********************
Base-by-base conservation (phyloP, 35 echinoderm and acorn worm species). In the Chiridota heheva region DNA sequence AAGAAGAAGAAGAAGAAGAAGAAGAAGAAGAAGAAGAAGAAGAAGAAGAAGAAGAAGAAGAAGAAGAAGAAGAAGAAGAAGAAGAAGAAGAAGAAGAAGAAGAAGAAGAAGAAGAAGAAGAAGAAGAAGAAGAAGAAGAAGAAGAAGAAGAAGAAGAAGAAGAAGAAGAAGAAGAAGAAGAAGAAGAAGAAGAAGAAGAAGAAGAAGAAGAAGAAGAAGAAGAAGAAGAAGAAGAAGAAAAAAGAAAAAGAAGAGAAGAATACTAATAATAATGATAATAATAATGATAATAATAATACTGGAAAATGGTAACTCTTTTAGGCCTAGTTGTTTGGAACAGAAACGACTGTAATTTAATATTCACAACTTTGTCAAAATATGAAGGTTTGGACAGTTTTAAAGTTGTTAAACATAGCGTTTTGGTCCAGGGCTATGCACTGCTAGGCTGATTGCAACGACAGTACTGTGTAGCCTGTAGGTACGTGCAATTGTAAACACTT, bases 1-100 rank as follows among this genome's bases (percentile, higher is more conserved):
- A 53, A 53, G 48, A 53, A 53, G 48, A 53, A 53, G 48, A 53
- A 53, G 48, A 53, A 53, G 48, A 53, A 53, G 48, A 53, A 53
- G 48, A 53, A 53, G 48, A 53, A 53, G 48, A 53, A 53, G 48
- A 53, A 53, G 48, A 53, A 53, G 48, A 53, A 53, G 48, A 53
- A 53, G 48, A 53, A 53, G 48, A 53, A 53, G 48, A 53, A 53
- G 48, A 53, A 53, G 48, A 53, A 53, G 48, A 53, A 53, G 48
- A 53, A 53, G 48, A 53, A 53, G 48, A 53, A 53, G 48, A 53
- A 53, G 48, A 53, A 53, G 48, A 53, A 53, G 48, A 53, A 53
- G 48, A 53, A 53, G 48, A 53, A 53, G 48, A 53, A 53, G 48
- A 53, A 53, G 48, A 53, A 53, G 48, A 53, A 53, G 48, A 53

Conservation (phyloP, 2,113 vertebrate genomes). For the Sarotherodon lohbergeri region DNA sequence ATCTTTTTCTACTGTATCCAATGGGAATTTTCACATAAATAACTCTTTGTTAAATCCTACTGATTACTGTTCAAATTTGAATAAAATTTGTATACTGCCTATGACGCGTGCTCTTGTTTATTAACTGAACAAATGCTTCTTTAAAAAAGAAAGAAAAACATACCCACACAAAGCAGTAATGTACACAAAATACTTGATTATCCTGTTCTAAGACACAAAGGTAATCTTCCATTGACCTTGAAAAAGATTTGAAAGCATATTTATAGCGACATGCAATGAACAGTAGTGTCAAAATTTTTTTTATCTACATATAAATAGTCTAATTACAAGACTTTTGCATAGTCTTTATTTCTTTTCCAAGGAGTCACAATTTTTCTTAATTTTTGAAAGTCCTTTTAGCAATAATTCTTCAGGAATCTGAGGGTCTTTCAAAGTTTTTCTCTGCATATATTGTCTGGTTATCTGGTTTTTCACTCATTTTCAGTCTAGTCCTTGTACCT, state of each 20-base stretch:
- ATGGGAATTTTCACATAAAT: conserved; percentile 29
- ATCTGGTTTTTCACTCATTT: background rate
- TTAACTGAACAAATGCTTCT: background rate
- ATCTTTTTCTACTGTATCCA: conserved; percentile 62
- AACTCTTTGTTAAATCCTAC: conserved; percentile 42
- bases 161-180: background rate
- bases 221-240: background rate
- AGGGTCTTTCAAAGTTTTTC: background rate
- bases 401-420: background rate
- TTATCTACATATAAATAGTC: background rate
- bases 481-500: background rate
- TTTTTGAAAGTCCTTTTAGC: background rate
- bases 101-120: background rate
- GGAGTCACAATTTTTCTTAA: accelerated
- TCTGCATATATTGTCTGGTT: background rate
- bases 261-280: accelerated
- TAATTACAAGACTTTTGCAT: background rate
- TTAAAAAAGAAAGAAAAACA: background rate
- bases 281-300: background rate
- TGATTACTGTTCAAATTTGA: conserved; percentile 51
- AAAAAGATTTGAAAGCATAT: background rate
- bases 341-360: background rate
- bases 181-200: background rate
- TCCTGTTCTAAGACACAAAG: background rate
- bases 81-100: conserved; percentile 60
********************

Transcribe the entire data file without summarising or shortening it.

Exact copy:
Base-by-base conservation (phyloP, 35 echinoderm and acorn worm species). In the Chiridota heheva region DNA sequence AAGAAGAAGAAGAAGAAGAAGAAGAAGAAGAAGAAGAAGAAGAAGAAGAAGAAGAAGAAGAAGAAGAAGAAGAAGAAGAAGAAGAAGAAGAAGAAGAAGAAGAAGAAGAAGAAGAAGAAGAAGAAGAAGAAGAAGAAGAAGAAGAAGAAGAAGAAGAAGAAGAAGAAGAAGAAGAAGAAGAAGAAGAAGAAGAAGAAGAAGAAGAAGAAGAAGAAGAAGAAGAAGAAGAAGAAGAAGAAAAAAGAAAAAGAAGAGAAGAATACTAATAATAATGATAATAATAATGATAATAATAATACTGGAAAATGGTAACTCTTTTAGGCCTAGTTGTTTGGAACAGAAACGACTGTAATTTAATATTCACAACTTTGTCAAAATATGAAGGTTTGGACAGTTTTAAAGTTGTTAAACATAGCGTTTTGGTCCAGGGCTATGCACTGCTAGGCTGATTGCAACGACAGTACTGTGTAGCCTGTAGGTACGTGCAATTGTAAACACTT, bases 1-100 rank as follows among this genome's bases (percentile, higher is more conserved):
- A 53, A 53, G 48, A 53, A 53, G 48, A 53, A 53, G 48, A 53
- A 53, G 48, A 53, A 53, G 48, A 53, A 53, G 48, A 53, A 53
- G 48, A 53, A 53, G 48, A 53, A 53, G 48, A 53, A 53, G 48
- A 53, A 53, G 48, A 53, A 53, G 48, A 53, A 53, G 48, A 53
- A 53, G 48, A 53, A 53, G 48, A 53, A 53, G 48, A 53, A 53
- G 48, A 53, A 53, G 48, A 53, A 53, G 48, A 53, A 53, G 48
- A 53, A 53, G 48, A 53, A 53, G 48, A 53, A 53, G 48, A 53
- A 53, G 48, A 53, A 53, G 48, A 53, A 53, G 48, A 53, A 53
- G 48, A 53, A 53, G 48, A 53, A 53, G 48, A 53, A 53, G 48
- A 53, A 53, G 48, A 53, A 53, G 48, A 53, A 53, G 48, A 53

Conservation (phyloP, 2,113 vertebrate genomes). For the Sarotherodon lohbergeri region DNA sequence ATCTTTTTCTACTGTATCCAATGGGAATTTTCACATAAATAACTCTTTGTTAAATCCTACTGATTACTGTTCAAATTTGAATAAAATTTGTATACTGCCTATGACGCGTGCTCTTGTTTATTAACTGAACAAATGCTTCTTTAAAAAAGAAAGAAAAACATACCCACACAAAGCAGTAATGTACACAAAATACTTGATTATCCTGTTCTAAGACACAAAGGTAATCTTCCATTGACCTTGAAAAAGATTTGAAAGCATATTTATAGCGACATGCAATGAACAGTAGTGTCAAAATTTTTTTTATCTACATATAAATAGTCTAATTACAAGACTTTTGCATAGTCTTTATTTCTTTTCCAAGGAGTCACAATTTTTCTTAATTTTTGAAAGTCCTTTTAGCAATAATTCTTCAGGAATCTGAGGGTCTTTCAAAGTTTTTCTCTGCATATATTGTCTGGTTATCTGGTTTTTCACTCATTTTCAGTCTAGTCCTTGTACCT, state of each 20-base stretch:
- ATGGGAATTTTCACATAAAT: conserved; percentile 29
- ATCTGGTTTTTCACTCATTT: background rate
- TTAACTGAACAAATGCTTCT: background rate
- ATCTTTTTCTACTGTATCCA: conserved; percentile 62
- AACTCTTTGTTAAATCCTAC: conserved; percentile 42
- bases 161-180: background rate
- bases 221-240: background rate
- AGGGTCTTTCAAAGTTTTTC: background rate
- bases 401-420: background rate
- TTATCTACATATAAATAGTC: background rate
- bases 481-500: background rate
- TTTTTGAAAGTCCTTTTAGC: background rate
- bases 101-120: background rate
- GGAGTCACAATTTTTCTTAA: accelerated
- TCTGCATATATTGTCTGGTT: background rate
- bases 261-280: accelerated
- TAATTACAAGACTTTTGCAT: background rate
- TTAAAAAAGAAAGAAAAACA: background rate
- bases 281-300: background rate
- TGATTACTGTTCAAATTTGA: conserved; percentile 51
- AAAAAGATTTGAAAGCATAT: background rate
- bases 341-360: background rate
- bases 181-200: background rate
- TCCTGTTCTAAGACACAAAG: background rate
- bases 81-100: conserved; percentile 60